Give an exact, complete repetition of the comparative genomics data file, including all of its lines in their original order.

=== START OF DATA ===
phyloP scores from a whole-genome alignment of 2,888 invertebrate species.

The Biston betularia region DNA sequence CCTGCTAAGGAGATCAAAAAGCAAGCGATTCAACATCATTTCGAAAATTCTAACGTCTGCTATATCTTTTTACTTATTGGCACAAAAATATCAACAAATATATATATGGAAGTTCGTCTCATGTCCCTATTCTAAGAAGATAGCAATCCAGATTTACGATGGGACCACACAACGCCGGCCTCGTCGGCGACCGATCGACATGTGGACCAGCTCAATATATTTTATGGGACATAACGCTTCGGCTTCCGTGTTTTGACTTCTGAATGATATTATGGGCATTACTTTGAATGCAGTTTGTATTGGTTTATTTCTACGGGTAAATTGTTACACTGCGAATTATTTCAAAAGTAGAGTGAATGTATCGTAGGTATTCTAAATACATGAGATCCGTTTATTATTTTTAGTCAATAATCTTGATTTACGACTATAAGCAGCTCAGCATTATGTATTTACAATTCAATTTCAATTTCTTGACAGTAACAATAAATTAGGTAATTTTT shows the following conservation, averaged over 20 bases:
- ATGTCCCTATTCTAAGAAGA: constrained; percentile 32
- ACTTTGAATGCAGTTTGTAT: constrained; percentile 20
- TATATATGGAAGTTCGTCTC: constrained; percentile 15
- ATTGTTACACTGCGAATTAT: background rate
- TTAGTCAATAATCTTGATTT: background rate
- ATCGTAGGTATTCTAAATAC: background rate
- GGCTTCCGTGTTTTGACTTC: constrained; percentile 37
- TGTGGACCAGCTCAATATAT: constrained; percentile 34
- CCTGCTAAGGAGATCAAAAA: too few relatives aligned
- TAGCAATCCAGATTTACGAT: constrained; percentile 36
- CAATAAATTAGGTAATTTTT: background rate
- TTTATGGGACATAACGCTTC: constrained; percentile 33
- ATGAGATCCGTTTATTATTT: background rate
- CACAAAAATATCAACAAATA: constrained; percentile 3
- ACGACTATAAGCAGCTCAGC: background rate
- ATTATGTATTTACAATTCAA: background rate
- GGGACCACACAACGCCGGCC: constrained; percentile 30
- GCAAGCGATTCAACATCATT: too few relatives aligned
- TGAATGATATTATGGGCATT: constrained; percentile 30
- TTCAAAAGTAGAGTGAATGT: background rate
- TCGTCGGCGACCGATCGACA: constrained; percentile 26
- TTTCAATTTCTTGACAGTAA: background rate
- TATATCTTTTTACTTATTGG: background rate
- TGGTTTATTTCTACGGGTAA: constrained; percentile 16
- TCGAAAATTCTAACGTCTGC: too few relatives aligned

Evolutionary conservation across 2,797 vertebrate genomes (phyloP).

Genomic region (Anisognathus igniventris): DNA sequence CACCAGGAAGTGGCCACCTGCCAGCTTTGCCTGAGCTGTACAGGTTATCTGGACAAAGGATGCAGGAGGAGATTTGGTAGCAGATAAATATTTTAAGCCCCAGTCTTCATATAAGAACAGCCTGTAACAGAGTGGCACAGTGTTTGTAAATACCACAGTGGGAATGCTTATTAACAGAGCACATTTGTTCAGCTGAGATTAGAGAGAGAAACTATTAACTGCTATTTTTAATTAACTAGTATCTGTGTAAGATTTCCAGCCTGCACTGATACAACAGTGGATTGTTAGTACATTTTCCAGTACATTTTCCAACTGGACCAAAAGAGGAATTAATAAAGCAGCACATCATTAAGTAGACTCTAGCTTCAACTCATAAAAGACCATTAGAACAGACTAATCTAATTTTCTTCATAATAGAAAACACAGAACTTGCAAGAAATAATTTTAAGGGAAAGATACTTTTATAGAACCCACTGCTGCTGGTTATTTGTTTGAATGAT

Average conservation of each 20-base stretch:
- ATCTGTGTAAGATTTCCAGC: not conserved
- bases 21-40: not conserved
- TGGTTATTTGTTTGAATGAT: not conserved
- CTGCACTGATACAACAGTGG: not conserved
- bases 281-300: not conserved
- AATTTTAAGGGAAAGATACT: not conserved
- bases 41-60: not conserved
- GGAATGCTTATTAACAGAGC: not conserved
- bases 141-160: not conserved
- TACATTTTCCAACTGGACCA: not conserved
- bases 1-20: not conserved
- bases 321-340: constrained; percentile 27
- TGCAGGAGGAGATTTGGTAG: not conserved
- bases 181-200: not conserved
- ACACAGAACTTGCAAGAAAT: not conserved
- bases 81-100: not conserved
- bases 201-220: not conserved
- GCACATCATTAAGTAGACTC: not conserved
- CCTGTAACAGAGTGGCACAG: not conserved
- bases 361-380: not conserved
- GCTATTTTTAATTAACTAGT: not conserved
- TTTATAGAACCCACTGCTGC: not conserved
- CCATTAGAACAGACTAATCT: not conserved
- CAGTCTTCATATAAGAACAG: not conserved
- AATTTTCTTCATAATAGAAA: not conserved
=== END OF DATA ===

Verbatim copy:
phyloP scores from a whole-genome alignment of 2,888 invertebrate species.

The Biston betularia region DNA sequence CCTGCTAAGGAGATCAAAAAGCAAGCGATTCAACATCATTTCGAAAATTCTAACGTCTGCTATATCTTTTTACTTATTGGCACAAAAATATCAACAAATATATATATGGAAGTTCGTCTCATGTCCCTATTCTAAGAAGATAGCAATCCAGATTTACGATGGGACCACACAACGCCGGCCTCGTCGGCGACCGATCGACATGTGGACCAGCTCAATATATTTTATGGGACATAACGCTTCGGCTTCCGTGTTTTGACTTCTGAATGATATTATGGGCATTACTTTGAATGCAGTTTGTATTGGTTTATTTCTACGGGTAAATTGTTACACTGCGAATTATTTCAAAAGTAGAGTGAATGTATCGTAGGTATTCTAAATACATGAGATCCGTTTATTATTTTTAGTCAATAATCTTGATTTACGACTATAAGCAGCTCAGCATTATGTATTTACAATTCAATTTCAATTTCTTGACAGTAACAATAAATTAGGTAATTTTT shows the following conservation, averaged over 20 bases:
- ATGTCCCTATTCTAAGAAGA: constrained; percentile 32
- ACTTTGAATGCAGTTTGTAT: constrained; percentile 20
- TATATATGGAAGTTCGTCTC: constrained; percentile 15
- ATTGTTACACTGCGAATTAT: background rate
- TTAGTCAATAATCTTGATTT: background rate
- ATCGTAGGTATTCTAAATAC: background rate
- GGCTTCCGTGTTTTGACTTC: constrained; percentile 37
- TGTGGACCAGCTCAATATAT: constrained; percentile 34
- CCTGCTAAGGAGATCAAAAA: too few relatives aligned
- TAGCAATCCAGATTTACGAT: constrained; percentile 36
- CAATAAATTAGGTAATTTTT: background rate
- TTTATGGGACATAACGCTTC: constrained; percentile 33
- ATGAGATCCGTTTATTATTT: background rate
- CACAAAAATATCAACAAATA: constrained; percentile 3
- ACGACTATAAGCAGCTCAGC: background rate
- ATTATGTATTTACAATTCAA: background rate
- GGGACCACACAACGCCGGCC: constrained; percentile 30
- GCAAGCGATTCAACATCATT: too few relatives aligned
- TGAATGATATTATGGGCATT: constrained; percentile 30
- TTCAAAAGTAGAGTGAATGT: background rate
- TCGTCGGCGACCGATCGACA: constrained; percentile 26
- TTTCAATTTCTTGACAGTAA: background rate
- TATATCTTTTTACTTATTGG: background rate
- TGGTTTATTTCTACGGGTAA: constrained; percentile 16
- TCGAAAATTCTAACGTCTGC: too few relatives aligned

Evolutionary conservation across 2,797 vertebrate genomes (phyloP).

Genomic region (Anisognathus igniventris): DNA sequence CACCAGGAAGTGGCCACCTGCCAGCTTTGCCTGAGCTGTACAGGTTATCTGGACAAAGGATGCAGGAGGAGATTTGGTAGCAGATAAATATTTTAAGCCCCAGTCTTCATATAAGAACAGCCTGTAACAGAGTGGCACAGTGTTTGTAAATACCACAGTGGGAATGCTTATTAACAGAGCACATTTGTTCAGCTGAGATTAGAGAGAGAAACTATTAACTGCTATTTTTAATTAACTAGTATCTGTGTAAGATTTCCAGCCTGCACTGATACAACAGTGGATTGTTAGTACATTTTCCAGTACATTTTCCAACTGGACCAAAAGAGGAATTAATAAAGCAGCACATCATTAAGTAGACTCTAGCTTCAACTCATAAAAGACCATTAGAACAGACTAATCTAATTTTCTTCATAATAGAAAACACAGAACTTGCAAGAAATAATTTTAAGGGAAAGATACTTTTATAGAACCCACTGCTGCTGGTTATTTGTTTGAATGAT

Average conservation of each 20-base stretch:
- ATCTGTGTAAGATTTCCAGC: not conserved
- bases 21-40: not conserved
- TGGTTATTTGTTTGAATGAT: not conserved
- CTGCACTGATACAACAGTGG: not conserved
- bases 281-300: not conserved
- AATTTTAAGGGAAAGATACT: not conserved
- bases 41-60: not conserved
- GGAATGCTTATTAACAGAGC: not conserved
- bases 141-160: not conserved
- TACATTTTCCAACTGGACCA: not conserved
- bases 1-20: not conserved
- bases 321-340: constrained; percentile 27
- TGCAGGAGGAGATTTGGTAG: not conserved
- bases 181-200: not conserved
- ACACAGAACTTGCAAGAAAT: not conserved
- bases 81-100: not conserved
- bases 201-220: not conserved
- GCACATCATTAAGTAGACTC: not conserved
- CCTGTAACAGAGTGGCACAG: not conserved
- bases 361-380: not conserved
- GCTATTTTTAATTAACTAGT: not conserved
- TTTATAGAACCCACTGCTGC: not conserved
- CCATTAGAACAGACTAATCT: not conserved
- CAGTCTTCATATAAGAACAG: not conserved
- AATTTTCTTCATAATAGAAA: not conserved